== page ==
The Way to Your Valentine’s HeartFebruary 11, 2010
Yes, Valentine’s Day is a made-up holiday with no significance, other than the fact that you spend money on stuff you wouldn’t normally spend money on. And it’s an exclusive holiday, in that those without spouses or significant others can be made to feel lonely and unloved. However, it can also be a very romantic day for those who participate, so it got me thinking about food and romance.
The first Valentine’s Day that my wife and I celebrated was only about 2 weeks after we had started dating. I kicked my roommate out of our dorm room, ordered a pizza, borrowed some candles and a tablecloth from some girls down the hall (who were all too excited to help me out), and I pilfered plates and utensils from the dining hall. So we had a candlelit pizza dinner in the middle of my dorm room. I even borrowed some piano music from someone (I had no “dinner music” in my cassette collection…yes, cassettes…now you know how old I am). For a 19-year old guy with little romantic experience to speak of, I thought I did pretty darn well. And heck, we got married 5 years later, so there you go.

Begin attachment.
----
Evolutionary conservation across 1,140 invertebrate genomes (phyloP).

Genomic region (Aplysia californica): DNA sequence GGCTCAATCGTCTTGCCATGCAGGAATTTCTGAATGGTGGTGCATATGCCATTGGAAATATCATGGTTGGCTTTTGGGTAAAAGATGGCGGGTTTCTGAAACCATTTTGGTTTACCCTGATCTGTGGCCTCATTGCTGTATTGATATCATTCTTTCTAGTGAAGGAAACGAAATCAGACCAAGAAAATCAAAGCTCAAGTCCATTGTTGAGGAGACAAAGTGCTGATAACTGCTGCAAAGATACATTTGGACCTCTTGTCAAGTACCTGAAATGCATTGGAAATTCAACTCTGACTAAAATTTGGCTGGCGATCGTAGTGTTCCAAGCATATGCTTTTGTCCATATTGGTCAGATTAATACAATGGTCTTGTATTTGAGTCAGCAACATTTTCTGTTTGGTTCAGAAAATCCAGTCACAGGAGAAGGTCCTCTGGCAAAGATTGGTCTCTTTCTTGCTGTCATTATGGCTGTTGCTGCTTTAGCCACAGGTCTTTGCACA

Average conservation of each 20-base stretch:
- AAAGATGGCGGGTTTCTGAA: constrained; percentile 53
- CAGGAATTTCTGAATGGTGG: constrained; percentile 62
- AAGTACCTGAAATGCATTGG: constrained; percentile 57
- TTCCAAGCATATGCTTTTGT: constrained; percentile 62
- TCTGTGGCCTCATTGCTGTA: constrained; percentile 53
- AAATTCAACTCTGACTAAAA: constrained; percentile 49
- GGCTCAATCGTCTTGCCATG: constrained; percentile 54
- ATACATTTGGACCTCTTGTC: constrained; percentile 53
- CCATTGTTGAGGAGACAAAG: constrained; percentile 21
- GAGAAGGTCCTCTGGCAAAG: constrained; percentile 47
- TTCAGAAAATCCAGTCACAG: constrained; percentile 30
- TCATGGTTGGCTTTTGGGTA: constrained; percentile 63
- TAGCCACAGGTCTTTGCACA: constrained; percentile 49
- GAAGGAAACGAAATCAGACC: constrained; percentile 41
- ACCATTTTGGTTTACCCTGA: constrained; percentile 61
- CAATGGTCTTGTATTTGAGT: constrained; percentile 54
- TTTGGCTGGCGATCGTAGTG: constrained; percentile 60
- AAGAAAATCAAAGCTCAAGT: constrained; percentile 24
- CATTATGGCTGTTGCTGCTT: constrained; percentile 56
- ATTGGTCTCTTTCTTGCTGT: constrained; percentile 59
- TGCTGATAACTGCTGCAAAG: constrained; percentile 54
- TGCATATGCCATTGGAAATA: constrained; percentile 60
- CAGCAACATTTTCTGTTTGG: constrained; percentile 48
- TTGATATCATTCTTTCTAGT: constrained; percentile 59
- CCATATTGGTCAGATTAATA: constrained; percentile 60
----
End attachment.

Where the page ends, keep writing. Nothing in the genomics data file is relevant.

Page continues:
But I have come to realize that food itself can be romantic – when you share a morsel of something that is so delectable, so amazingly good, it can create an emotional connection between two people. For example, a few months ago my wife and I got out for an evening (a rare occasion) and for the first time, we tried pork belly. Now that certainly does not sound like the most romantic of foods, but let me tell you – this superb slice of heaven was so melt-in-your-mouth delicious that we both looked at each other with pure satisfaction, so appreciative that we were each intensely enjoying the same thing.
So what’s your romantic food story? What foods conjure up feelings of love, sexuality or passion? What’s the most romantic meal you’ve had? Inquiring Mouse House Kitchens want to know!
And stay tuned for tomorrow’s recipe…it’s an easy dessert that will make your valentine – or anyone for that matter – quiver with delight.